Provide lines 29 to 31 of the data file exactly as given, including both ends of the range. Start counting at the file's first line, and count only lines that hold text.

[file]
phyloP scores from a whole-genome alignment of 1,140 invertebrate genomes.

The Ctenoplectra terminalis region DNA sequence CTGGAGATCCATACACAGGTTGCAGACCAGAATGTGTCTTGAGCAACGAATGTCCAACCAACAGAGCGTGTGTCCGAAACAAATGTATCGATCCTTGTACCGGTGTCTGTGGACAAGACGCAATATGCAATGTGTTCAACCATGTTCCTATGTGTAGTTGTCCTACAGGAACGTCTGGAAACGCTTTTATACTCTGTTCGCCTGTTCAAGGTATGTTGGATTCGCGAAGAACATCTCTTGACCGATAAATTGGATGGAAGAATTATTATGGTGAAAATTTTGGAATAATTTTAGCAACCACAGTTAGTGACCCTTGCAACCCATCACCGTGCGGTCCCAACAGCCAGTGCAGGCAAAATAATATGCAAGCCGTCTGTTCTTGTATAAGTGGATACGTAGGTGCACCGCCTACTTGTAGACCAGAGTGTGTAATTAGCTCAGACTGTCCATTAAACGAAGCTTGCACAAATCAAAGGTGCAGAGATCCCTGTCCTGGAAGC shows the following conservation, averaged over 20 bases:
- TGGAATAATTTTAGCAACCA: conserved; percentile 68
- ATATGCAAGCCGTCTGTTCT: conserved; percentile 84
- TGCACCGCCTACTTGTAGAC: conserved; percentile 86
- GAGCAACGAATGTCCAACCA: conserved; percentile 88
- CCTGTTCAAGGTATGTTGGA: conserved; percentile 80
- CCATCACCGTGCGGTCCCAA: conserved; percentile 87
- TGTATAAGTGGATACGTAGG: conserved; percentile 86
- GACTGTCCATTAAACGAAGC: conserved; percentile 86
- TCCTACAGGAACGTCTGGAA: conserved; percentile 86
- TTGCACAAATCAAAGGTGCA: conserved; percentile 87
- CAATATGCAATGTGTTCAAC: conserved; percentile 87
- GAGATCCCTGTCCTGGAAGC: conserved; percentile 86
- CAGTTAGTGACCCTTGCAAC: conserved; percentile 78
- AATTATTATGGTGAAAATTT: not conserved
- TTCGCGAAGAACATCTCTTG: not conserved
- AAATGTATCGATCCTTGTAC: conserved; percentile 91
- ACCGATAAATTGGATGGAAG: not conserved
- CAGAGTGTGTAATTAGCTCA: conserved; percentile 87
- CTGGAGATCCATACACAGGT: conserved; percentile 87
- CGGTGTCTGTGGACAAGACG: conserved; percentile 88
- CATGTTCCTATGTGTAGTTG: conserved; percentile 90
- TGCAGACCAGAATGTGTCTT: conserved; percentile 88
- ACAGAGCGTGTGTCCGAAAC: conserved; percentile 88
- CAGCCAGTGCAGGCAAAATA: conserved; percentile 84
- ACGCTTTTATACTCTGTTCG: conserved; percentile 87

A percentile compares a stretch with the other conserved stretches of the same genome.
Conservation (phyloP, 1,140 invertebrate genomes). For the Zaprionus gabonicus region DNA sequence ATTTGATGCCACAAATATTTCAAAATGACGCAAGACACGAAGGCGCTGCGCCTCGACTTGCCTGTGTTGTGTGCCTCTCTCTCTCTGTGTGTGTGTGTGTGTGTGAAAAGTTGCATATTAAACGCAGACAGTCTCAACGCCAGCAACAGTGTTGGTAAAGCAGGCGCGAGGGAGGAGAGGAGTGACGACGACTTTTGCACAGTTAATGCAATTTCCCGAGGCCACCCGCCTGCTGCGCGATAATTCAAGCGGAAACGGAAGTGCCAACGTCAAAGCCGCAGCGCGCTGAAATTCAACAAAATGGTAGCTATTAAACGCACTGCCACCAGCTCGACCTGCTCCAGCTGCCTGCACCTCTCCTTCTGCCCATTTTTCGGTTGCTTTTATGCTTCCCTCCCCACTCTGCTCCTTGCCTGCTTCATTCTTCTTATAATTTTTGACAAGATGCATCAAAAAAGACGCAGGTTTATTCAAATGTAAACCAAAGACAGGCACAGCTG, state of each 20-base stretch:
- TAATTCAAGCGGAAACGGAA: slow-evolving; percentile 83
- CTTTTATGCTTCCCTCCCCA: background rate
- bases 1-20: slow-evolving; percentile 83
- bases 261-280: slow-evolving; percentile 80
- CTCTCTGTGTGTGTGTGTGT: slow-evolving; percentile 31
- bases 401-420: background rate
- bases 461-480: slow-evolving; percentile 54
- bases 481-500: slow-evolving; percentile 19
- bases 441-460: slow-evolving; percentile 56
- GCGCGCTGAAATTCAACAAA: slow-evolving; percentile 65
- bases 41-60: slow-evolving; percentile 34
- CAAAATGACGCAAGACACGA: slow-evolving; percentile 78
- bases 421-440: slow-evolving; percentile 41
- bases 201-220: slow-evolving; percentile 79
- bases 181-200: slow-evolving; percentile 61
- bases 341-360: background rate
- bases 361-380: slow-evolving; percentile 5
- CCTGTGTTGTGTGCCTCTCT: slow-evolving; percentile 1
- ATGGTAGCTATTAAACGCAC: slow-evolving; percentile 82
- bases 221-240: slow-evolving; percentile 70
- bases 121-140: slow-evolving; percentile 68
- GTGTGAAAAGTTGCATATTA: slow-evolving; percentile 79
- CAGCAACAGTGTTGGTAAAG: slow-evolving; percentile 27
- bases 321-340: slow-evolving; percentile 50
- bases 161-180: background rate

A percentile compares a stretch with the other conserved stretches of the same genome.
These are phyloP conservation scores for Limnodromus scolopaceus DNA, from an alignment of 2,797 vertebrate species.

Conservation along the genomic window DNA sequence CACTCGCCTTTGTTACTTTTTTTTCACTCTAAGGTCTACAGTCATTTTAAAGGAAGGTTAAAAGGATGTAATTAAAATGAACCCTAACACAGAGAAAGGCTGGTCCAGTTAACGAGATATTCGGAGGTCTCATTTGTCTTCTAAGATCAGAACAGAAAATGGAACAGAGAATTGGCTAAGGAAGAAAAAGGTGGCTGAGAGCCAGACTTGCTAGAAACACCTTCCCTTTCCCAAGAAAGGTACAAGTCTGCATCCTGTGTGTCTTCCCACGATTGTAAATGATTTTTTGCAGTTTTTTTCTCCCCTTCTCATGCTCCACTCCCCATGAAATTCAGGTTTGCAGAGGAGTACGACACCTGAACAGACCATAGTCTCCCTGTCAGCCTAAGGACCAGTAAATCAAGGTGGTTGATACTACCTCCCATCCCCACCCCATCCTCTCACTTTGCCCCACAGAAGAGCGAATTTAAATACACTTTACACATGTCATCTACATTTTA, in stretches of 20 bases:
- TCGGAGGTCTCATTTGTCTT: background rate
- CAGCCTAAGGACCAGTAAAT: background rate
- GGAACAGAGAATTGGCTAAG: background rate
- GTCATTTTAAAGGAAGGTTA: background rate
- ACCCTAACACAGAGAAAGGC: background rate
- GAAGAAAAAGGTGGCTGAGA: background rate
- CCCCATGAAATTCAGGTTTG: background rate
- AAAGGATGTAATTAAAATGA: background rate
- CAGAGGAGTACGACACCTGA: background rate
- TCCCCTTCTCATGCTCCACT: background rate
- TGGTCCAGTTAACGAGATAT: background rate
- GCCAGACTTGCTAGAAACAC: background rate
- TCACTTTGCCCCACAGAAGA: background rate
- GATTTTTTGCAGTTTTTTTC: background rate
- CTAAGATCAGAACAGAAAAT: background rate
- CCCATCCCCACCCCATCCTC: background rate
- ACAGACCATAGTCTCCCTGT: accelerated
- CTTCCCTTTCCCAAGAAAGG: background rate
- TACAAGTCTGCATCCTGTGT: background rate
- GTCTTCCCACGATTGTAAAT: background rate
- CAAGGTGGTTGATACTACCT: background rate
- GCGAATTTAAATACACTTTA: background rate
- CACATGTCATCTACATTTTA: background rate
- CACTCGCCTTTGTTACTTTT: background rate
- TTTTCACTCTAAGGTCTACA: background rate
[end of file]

Conservation (phyloP, 1,140 invertebrate genomes). For the Zaprionus gabonicus region DNA sequence ATTTGATGCCACAAATATTTCAAAATGACGCAAGACACGAAGGCGCTGCGCCTCGACTTGCCTGTGTTGTGTGCCTCTCTCTCTCTGTGTGTGTGTGTGTGTGTGAAAAGTTGCATATTAAACGCAGACAGTCTCAACGCCAGCAACAGTGTTGGTAAAGCAGGCGCGAGGGAGGAGAGGAGTGACGACGACTTTTGCACAGTTAATGCAATTTCCCGAGGCCACCCGCCTGCTGCGCGATAATTCAAGCGGAAACGGAAGTGCCAACGTCAAAGCCGCAGCGCGCTGAAATTCAACAAAATGGTAGCTATTAAACGCACTGCCACCAGCTCGACCTGCTCCAGCTGCCTGCACCTCTCCTTCTGCCCATTTTTCGGTTGCTTTTATGCTTCCCTCCCCACTCTGCTCCTTGCCTGCTTCATTCTTCTTATAATTTTTGACAAGATGCATCAAAAAAGACGCAGGTTTATTCAAATGTAAACCAAAGACAGGCACAGCTG, state of each 20-base stretch:
- TAATTCAAGCGGAAACGGAA: slow-evolving; percentile 83
- CTTTTATGCTTCCCTCCCCA: background rate